I'm having a little trouble understanding exactly what you're saying.
You say that, in your second method, you're kicking through your calf muscles, flexing and releasing your knees, so that the main movement is on your lower legs. But then you say that this reduces the bending in your knees. I'm having trouble envisioning how kicking primarily from your lower legs could result in less bending in your knees.
The main reason for kicking from your hips rather than your knees is to minimize the bending of your knees. A narrow, hip-driven kick produces less drag than a wide, knee-driven kick. It is also important to point your toes so that they're more or less in line with your lower legs, though your ability to do this may depend on your ankle flexibility.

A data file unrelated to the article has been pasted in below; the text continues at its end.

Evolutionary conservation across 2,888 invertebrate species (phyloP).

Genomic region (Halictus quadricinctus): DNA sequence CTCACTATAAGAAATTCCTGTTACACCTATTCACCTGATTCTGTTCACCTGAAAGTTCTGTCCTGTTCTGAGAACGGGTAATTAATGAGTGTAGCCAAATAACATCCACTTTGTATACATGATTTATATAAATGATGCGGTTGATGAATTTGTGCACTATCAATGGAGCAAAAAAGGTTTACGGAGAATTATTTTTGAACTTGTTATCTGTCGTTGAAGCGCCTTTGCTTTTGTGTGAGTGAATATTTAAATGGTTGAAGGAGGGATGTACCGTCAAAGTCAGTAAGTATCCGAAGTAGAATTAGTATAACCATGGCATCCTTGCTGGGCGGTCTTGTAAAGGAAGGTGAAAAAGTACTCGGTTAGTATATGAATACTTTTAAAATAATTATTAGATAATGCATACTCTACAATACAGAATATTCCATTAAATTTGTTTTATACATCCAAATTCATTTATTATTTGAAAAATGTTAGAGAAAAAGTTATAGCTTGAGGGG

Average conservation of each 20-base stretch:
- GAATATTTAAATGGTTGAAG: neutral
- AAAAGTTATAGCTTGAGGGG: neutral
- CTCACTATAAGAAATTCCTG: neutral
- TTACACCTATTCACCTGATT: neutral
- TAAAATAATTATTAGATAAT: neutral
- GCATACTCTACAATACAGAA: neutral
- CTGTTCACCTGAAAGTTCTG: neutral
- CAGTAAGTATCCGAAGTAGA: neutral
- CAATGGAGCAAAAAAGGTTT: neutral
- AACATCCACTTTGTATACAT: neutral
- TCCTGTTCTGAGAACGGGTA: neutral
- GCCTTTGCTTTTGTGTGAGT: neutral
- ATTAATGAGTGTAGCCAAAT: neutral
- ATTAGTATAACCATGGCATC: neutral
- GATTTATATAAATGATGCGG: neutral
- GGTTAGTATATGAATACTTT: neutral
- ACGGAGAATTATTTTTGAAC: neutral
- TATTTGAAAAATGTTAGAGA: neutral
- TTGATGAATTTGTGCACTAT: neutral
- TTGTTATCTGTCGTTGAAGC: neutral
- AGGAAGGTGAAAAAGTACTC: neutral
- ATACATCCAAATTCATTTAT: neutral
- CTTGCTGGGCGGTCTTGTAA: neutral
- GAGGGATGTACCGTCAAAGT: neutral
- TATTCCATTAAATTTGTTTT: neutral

A good drill for practicing your kick, if you swim in a pool where there is water over your head, is to go to the deep end and do vertical kicking. Fold your arms across your chest, and keep your head above water by kicking. You can transition to horizontal kicking by starting vertical kicking and then "falling back" onto your back while still kicking.
If you don't swim at a pool with water over your head, you can practice your kick by doing a drill called active balance looking up, in which you keep your hands on your thighs and rotate between your head lead sweet spot on one side and your head lead sweet spot on your other side (essentially doing backstroke without the arm movements). Since you will be propelling yourself using nothing but your kick, you will quickly learn what things make you move faster and what things slow you down.